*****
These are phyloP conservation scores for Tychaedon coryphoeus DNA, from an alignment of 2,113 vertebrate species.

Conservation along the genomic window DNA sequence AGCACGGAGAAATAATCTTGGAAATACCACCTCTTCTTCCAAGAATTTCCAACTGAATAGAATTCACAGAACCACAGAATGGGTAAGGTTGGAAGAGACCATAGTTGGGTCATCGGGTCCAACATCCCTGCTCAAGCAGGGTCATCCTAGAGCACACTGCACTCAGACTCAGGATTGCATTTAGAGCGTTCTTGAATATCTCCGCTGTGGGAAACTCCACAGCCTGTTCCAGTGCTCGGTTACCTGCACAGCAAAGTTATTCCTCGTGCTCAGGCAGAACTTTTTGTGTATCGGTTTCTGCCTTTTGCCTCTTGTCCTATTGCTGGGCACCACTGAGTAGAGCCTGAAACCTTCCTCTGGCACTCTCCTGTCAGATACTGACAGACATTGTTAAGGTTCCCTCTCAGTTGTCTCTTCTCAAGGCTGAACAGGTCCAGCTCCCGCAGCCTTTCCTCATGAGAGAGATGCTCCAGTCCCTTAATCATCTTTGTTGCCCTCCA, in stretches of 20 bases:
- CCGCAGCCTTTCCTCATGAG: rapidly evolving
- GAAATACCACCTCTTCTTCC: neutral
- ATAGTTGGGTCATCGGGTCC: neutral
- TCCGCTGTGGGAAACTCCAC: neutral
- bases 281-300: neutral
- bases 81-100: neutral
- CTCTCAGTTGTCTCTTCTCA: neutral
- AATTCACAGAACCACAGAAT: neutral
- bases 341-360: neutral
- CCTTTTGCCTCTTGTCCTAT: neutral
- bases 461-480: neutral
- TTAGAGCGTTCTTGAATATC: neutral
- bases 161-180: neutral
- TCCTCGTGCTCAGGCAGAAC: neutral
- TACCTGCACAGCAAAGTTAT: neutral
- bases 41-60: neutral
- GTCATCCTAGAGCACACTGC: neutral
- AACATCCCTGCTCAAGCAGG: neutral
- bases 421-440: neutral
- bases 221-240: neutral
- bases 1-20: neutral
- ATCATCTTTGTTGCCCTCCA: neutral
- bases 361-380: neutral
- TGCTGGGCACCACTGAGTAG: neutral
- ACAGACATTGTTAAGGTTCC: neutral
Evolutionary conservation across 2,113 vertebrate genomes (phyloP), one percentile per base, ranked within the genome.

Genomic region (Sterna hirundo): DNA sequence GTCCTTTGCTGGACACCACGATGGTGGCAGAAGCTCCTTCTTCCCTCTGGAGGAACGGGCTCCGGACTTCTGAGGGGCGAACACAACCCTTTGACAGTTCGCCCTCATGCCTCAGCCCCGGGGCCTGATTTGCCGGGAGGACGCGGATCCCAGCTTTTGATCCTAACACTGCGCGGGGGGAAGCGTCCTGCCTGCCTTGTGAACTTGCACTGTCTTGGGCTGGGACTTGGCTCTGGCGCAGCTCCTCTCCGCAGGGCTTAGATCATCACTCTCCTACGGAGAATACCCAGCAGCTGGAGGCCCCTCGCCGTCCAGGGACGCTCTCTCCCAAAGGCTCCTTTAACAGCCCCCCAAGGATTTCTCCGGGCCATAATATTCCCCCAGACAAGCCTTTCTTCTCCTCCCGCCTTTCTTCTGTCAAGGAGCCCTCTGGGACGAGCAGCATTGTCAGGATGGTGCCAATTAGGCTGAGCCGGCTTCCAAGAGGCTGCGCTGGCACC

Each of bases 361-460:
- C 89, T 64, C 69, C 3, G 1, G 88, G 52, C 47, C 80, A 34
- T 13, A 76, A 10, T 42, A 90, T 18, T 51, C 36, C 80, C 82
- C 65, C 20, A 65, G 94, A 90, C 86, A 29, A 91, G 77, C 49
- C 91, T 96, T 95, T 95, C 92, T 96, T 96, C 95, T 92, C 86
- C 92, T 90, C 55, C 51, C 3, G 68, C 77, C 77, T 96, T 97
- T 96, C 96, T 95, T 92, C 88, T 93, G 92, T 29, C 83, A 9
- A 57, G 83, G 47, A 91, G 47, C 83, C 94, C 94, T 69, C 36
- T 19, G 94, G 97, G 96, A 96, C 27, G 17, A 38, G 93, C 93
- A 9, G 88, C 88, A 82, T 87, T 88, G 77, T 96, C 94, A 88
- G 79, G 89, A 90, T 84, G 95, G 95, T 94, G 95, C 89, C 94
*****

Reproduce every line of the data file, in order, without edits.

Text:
These are phyloP conservation scores for Tychaedon coryphoeus DNA, from an alignment of 2,113 vertebrate species.

Conservation along the genomic window DNA sequence AGCACGGAGAAATAATCTTGGAAATACCACCTCTTCTTCCAAGAATTTCCAACTGAATAGAATTCACAGAACCACAGAATGGGTAAGGTTGGAAGAGACCATAGTTGGGTCATCGGGTCCAACATCCCTGCTCAAGCAGGGTCATCCTAGAGCACACTGCACTCAGACTCAGGATTGCATTTAGAGCGTTCTTGAATATCTCCGCTGTGGGAAACTCCACAGCCTGTTCCAGTGCTCGGTTACCTGCACAGCAAAGTTATTCCTCGTGCTCAGGCAGAACTTTTTGTGTATCGGTTTCTGCCTTTTGCCTCTTGTCCTATTGCTGGGCACCACTGAGTAGAGCCTGAAACCTTCCTCTGGCACTCTCCTGTCAGATACTGACAGACATTGTTAAGGTTCCCTCTCAGTTGTCTCTTCTCAAGGCTGAACAGGTCCAGCTCCCGCAGCCTTTCCTCATGAGAGAGATGCTCCAGTCCCTTAATCATCTTTGTTGCCCTCCA, in stretches of 20 bases:
- CCGCAGCCTTTCCTCATGAG: rapidly evolving
- GAAATACCACCTCTTCTTCC: neutral
- ATAGTTGGGTCATCGGGTCC: neutral
- TCCGCTGTGGGAAACTCCAC: neutral
- bases 281-300: neutral
- bases 81-100: neutral
- CTCTCAGTTGTCTCTTCTCA: neutral
- AATTCACAGAACCACAGAAT: neutral
- bases 341-360: neutral
- CCTTTTGCCTCTTGTCCTAT: neutral
- bases 461-480: neutral
- TTAGAGCGTTCTTGAATATC: neutral
- bases 161-180: neutral
- TCCTCGTGCTCAGGCAGAAC: neutral
- TACCTGCACAGCAAAGTTAT: neutral
- bases 41-60: neutral
- GTCATCCTAGAGCACACTGC: neutral
- AACATCCCTGCTCAAGCAGG: neutral
- bases 421-440: neutral
- bases 221-240: neutral
- bases 1-20: neutral
- ATCATCTTTGTTGCCCTCCA: neutral
- bases 361-380: neutral
- TGCTGGGCACCACTGAGTAG: neutral
- ACAGACATTGTTAAGGTTCC: neutral
Evolutionary conservation across 2,113 vertebrate genomes (phyloP), one percentile per base, ranked within the genome.

Genomic region (Sterna hirundo): DNA sequence GTCCTTTGCTGGACACCACGATGGTGGCAGAAGCTCCTTCTTCCCTCTGGAGGAACGGGCTCCGGACTTCTGAGGGGCGAACACAACCCTTTGACAGTTCGCCCTCATGCCTCAGCCCCGGGGCCTGATTTGCCGGGAGGACGCGGATCCCAGCTTTTGATCCTAACACTGCGCGGGGGGAAGCGTCCTGCCTGCCTTGTGAACTTGCACTGTCTTGGGCTGGGACTTGGCTCTGGCGCAGCTCCTCTCCGCAGGGCTTAGATCATCACTCTCCTACGGAGAATACCCAGCAGCTGGAGGCCCCTCGCCGTCCAGGGACGCTCTCTCCCAAAGGCTCCTTTAACAGCCCCCCAAGGATTTCTCCGGGCCATAATATTCCCCCAGACAAGCCTTTCTTCTCCTCCCGCCTTTCTTCTGTCAAGGAGCCCTCTGGGACGAGCAGCATTGTCAGGATGGTGCCAATTAGGCTGAGCCGGCTTCCAAGAGGCTGCGCTGGCACC

Each of bases 361-460:
- C 89, T 64, C 69, C 3, G 1, G 88, G 52, C 47, C 80, A 34
- T 13, A 76, A 10, T 42, A 90, T 18, T 51, C 36, C 80, C 82
- C 65, C 20, A 65, G 94, A 90, C 86, A 29, A 91, G 77, C 49
- C 91, T 96, T 95, T 95, C 92, T 96, T 96, C 95, T 92, C 86
- C 92, T 90, C 55, C 51, C 3, G 68, C 77, C 77, T 96, T 97
- T 96, C 96, T 95, T 92, C 88, T 93, G 92, T 29, C 83, A 9
- A 57, G 83, G 47, A 91, G 47, C 83, C 94, C 94, T 69, C 36
- T 19, G 94, G 97, G 96, A 96, C 27, G 17, A 38, G 93, C 93
- A 9, G 88, C 88, A 82, T 87, T 88, G 77, T 96, C 94, A 88
- G 79, G 89, A 90, T 84, G 95, G 95, T 94, G 95, C 89, C 94